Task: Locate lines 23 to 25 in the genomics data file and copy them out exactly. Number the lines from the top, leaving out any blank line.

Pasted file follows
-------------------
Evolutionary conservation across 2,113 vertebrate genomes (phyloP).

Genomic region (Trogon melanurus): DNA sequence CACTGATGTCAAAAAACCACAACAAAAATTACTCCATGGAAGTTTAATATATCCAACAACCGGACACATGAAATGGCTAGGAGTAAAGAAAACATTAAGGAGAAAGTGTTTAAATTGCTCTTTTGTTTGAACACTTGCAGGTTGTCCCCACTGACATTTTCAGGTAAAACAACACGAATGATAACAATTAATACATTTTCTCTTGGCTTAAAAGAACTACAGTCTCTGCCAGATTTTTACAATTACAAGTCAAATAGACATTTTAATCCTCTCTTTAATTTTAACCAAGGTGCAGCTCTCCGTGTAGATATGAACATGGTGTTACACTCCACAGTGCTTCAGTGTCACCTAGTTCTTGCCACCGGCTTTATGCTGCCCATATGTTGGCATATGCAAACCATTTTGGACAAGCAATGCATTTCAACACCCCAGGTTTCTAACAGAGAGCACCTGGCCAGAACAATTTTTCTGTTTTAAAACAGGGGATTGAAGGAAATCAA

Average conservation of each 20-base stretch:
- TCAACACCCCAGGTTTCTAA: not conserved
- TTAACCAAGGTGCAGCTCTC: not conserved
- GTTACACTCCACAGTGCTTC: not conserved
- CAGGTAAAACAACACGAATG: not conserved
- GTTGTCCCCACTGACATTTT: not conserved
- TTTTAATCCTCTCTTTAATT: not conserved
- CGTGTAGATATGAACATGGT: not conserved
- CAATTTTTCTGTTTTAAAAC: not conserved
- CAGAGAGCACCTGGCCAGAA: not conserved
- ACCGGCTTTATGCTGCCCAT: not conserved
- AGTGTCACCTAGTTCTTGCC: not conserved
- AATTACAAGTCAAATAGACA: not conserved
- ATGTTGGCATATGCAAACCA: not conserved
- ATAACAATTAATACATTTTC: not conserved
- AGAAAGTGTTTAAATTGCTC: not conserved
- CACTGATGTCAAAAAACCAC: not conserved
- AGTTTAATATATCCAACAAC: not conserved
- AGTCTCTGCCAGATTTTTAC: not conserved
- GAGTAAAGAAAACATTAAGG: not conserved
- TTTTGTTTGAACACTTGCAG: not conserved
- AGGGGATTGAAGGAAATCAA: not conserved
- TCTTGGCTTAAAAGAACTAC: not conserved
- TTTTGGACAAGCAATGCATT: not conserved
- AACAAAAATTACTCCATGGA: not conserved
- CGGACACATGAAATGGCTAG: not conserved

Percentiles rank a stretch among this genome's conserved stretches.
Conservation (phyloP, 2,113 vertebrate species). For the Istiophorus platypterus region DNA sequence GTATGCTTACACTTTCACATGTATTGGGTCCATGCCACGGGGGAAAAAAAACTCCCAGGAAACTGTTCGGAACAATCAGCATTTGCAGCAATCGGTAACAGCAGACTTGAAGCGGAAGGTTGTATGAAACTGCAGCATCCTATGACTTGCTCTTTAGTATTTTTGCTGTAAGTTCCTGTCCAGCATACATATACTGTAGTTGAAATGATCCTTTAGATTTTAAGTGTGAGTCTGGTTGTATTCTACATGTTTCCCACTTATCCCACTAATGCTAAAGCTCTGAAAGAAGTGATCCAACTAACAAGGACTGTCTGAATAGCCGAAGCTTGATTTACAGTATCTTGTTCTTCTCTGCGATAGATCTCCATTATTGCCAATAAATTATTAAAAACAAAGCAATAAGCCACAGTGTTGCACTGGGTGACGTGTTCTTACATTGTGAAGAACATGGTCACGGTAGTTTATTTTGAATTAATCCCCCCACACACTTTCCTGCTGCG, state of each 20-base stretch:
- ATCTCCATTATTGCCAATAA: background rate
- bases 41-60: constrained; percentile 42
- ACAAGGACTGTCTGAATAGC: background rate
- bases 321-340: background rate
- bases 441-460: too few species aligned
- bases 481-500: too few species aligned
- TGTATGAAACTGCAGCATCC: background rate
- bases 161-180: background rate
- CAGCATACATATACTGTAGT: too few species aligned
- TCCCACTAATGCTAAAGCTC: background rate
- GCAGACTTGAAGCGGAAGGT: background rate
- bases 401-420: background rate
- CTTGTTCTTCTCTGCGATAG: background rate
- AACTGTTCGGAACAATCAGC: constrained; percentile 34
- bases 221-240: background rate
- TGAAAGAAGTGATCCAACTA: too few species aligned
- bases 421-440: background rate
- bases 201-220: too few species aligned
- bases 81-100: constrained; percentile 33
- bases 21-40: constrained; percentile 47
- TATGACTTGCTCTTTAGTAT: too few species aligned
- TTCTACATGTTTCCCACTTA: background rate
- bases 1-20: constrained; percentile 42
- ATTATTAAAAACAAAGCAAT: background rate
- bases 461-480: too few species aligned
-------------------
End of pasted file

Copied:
- TTTTGTTTGAACACTTGCAG: not conserved
- AGGGGATTGAAGGAAATCAA: not conserved
- TCTTGGCTTAAAAGAACTAC: not conserved